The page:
In Its 100th Year, Conning Stresses Diversification
By SUJATA SRINIVASAN
December 17, 2012
A hundred years ago, William Smith Conning, office manager at investment firm Hornblower & Weeks, and his colleague William C. Goeben set out on their own and founded W.S. Conning & Co. in Hartford.
That same year — 1912 — two other iconic businesses were founded in the Northeast: the National Biscuit Co. in New York baked its very first batch of Oreo biscuits, as they were called then, and L.L. Bean began selling his Maine hunting shoe by mail order. And in Boston, the Red Sox got a new home at Fenway Park.
The new investment firm steadily gained expertise in municipal, government and public utility bonds and exposure in the insurance, banking and manufacturing sectors. Renamed Conning & Co., it became an early adapter of technology. For example in 1916, Conning informed clients by wire from New York of President Woodrow Wilson's re-election. William Smith Conning was already laying the foundation of a company whose responsiveness to the need of the day would become part of its DNA.
But even he might not have predicted that someday, one of his CEOs in the future would have a bilingual calling card in Chinese. Today, Woody E. Bradford is heading Conning's first expansion in Asia, a strategy put in place by predecessor Salvatore Correnti, now vice chairman and member of the board.
"Diversification is a critical tool to offset insurance companies' efforts to add risks to the portfolio. We took a decision over two years to build up our international presence," Bradford explained.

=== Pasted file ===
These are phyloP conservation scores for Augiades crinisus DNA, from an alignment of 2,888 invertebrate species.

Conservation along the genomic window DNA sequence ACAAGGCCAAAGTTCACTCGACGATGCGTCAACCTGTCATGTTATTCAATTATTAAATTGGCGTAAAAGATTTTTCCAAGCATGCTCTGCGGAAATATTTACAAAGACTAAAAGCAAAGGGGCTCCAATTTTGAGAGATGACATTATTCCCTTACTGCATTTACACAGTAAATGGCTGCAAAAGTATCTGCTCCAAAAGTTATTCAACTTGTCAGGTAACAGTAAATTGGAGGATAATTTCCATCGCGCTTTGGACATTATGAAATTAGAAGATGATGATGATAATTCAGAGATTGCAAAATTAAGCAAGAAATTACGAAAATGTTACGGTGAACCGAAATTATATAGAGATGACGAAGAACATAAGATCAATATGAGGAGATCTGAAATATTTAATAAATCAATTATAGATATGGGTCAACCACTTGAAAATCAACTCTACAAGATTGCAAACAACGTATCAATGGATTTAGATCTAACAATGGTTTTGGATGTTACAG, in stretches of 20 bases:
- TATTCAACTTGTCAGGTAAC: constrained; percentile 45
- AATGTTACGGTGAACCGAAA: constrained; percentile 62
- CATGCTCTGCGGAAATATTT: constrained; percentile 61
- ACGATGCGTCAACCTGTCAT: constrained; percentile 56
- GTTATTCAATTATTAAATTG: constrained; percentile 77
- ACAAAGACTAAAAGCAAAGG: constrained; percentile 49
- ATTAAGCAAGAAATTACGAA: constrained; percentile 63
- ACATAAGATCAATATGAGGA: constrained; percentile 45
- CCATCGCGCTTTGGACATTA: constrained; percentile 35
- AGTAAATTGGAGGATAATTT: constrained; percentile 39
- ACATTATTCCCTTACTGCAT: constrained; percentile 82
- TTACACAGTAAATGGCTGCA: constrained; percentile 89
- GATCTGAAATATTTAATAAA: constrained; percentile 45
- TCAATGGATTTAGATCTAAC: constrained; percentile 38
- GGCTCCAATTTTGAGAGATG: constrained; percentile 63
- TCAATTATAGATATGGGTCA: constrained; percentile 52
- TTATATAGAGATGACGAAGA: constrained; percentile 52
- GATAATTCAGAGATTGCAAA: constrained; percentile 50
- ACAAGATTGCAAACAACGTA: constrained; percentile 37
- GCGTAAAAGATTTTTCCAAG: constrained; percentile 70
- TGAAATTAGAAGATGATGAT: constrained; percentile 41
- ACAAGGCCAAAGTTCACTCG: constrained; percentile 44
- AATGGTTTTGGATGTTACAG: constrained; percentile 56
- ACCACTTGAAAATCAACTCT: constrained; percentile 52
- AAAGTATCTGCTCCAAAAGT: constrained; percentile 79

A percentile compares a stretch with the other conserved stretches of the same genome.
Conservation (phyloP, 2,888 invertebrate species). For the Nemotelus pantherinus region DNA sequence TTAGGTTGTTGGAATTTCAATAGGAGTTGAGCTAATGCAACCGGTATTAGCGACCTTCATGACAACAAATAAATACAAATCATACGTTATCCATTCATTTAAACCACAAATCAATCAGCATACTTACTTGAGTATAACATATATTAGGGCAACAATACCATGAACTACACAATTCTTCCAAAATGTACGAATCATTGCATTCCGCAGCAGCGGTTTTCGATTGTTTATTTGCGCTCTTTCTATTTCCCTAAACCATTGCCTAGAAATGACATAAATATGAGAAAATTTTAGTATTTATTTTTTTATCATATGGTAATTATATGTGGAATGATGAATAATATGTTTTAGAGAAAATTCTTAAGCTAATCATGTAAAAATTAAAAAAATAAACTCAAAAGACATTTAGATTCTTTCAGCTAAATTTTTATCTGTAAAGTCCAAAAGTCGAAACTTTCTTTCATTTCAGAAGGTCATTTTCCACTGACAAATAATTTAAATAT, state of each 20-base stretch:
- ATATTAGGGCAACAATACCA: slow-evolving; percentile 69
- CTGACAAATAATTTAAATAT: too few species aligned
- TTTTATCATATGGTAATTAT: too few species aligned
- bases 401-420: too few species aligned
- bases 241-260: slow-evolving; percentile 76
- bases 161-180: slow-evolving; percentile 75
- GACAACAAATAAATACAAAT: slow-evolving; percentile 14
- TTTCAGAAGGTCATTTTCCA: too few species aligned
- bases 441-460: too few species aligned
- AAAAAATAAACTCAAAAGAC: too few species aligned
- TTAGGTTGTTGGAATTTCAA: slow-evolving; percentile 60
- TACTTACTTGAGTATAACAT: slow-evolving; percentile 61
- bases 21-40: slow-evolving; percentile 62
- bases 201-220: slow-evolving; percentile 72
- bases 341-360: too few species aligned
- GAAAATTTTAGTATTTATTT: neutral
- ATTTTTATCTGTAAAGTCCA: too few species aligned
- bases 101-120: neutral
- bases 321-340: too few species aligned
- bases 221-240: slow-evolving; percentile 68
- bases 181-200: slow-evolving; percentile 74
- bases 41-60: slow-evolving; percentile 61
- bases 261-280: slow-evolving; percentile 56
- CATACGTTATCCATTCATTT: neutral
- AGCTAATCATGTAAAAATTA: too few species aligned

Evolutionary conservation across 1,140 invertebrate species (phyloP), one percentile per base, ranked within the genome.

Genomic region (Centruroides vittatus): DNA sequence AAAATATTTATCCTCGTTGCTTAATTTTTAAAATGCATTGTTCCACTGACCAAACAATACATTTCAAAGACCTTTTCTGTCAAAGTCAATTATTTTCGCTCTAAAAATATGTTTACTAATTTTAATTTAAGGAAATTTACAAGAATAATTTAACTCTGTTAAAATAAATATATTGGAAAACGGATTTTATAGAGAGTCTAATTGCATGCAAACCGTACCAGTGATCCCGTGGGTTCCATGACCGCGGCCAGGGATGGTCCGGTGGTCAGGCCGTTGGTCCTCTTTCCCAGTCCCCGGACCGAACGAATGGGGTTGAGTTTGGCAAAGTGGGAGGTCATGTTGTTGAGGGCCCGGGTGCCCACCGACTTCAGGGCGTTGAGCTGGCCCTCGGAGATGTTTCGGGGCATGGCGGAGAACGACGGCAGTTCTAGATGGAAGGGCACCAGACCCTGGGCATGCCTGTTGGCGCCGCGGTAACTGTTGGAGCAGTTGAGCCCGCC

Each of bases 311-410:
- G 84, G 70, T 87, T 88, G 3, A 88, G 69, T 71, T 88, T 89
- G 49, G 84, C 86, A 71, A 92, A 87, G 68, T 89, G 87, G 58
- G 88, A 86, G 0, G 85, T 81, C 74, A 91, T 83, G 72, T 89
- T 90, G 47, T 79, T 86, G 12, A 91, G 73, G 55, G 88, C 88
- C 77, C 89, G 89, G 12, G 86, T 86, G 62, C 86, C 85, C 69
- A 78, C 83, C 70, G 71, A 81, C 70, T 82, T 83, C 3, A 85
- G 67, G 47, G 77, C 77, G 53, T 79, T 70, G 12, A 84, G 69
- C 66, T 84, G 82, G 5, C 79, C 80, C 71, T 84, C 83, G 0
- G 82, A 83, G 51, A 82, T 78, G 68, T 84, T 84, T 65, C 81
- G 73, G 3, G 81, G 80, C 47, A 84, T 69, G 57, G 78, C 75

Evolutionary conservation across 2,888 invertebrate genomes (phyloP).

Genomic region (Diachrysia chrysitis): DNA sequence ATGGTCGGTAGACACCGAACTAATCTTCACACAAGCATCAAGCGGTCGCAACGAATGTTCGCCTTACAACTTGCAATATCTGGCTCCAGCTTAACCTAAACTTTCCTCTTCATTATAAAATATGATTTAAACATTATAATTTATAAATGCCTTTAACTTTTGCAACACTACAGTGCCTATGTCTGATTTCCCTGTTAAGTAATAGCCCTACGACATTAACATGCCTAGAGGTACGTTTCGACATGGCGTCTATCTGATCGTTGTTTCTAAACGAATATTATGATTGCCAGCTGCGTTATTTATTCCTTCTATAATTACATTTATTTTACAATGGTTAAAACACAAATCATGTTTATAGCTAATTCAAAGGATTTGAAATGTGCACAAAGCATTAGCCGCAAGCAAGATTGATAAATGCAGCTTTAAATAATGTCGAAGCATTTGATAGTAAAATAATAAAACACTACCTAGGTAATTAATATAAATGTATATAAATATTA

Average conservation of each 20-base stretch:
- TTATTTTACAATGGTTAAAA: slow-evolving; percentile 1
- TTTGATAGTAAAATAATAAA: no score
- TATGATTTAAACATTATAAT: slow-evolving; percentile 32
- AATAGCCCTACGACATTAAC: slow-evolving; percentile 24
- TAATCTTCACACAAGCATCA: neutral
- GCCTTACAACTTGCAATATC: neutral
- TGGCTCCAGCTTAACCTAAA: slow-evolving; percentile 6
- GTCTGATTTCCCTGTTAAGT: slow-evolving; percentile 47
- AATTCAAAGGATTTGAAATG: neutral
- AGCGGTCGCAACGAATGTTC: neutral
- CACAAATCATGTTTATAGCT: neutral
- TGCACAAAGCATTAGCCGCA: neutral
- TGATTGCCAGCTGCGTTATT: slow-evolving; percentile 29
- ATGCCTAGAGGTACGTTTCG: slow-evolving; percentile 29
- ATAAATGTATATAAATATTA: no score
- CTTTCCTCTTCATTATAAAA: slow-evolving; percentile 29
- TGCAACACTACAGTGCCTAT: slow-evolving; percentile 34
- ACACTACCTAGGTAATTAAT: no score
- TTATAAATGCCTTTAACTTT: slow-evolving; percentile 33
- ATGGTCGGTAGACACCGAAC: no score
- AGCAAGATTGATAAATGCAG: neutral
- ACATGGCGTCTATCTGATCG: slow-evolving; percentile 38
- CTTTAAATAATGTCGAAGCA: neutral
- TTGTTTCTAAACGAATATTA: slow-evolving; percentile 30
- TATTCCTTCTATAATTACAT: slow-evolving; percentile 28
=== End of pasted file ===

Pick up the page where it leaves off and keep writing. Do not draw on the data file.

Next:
Through its global investment centers, Cathay Conning Asset Management, and its Goodwin Capital Advisers subsidiary, Conning managed nearly $91 billion in assets for the global insurance industry as of Sept. 30. That's up by seven percent from Nov. 30, 2011.
The bulk of Conning's assets under management are in North America, followed by the U.K., Bermuda, Continental Europe and Asia Pacific.
Now Bradford is steadily expanding across Europe and Asia to add to that number through new insurance clients in those regions as well as through asset diversification.
The company recently appointed Patrick Steiner in its London office as head of insurance business development for Germany, Austria and Switzerland. Earlier this year, Mark Konyn was appointed CEO of Cathay Conning Asset Management Limited, a joint venture, with plans to expand into Asian equities and fixed income. In his new position as chief data officer, Brian M. Baczyk will spearhead data governance across Conning's investment centers in U.S., Europe and Asia.
"We have the benefit of the investment insights that are being developed in Europe and Asia that we can share with our investment teams here and vice versa. But now we also have the ability to generate investment portfolios that clients in both places can invest in," Bradford said. "So on the one hand we have U.S. clients that have made decisions to invest in overseas securities and can invest in a portfolio managed by our team in London. The same is true the other way."
As Conning's U.S. clients continue to diversify their investments abroad amidst earnings pressure under a low interest rate environment, Bradford said Asian clients are increasing their dollar-based exposure here in 30-year Treasury bonds and long-dated corporate bonds. That's because their ability to invest in long-duration bonds in their own market is very limited.
"You don't have that type of depth of duration in many Asian markets. You have that in Japan, but not in Singapore, Hong Kong, or Mainland China," Bradford said. "The other factor is liquidity because the market is so shallow. So Asian insurers look to the U.S. and Europe for duration, liquidity and yield."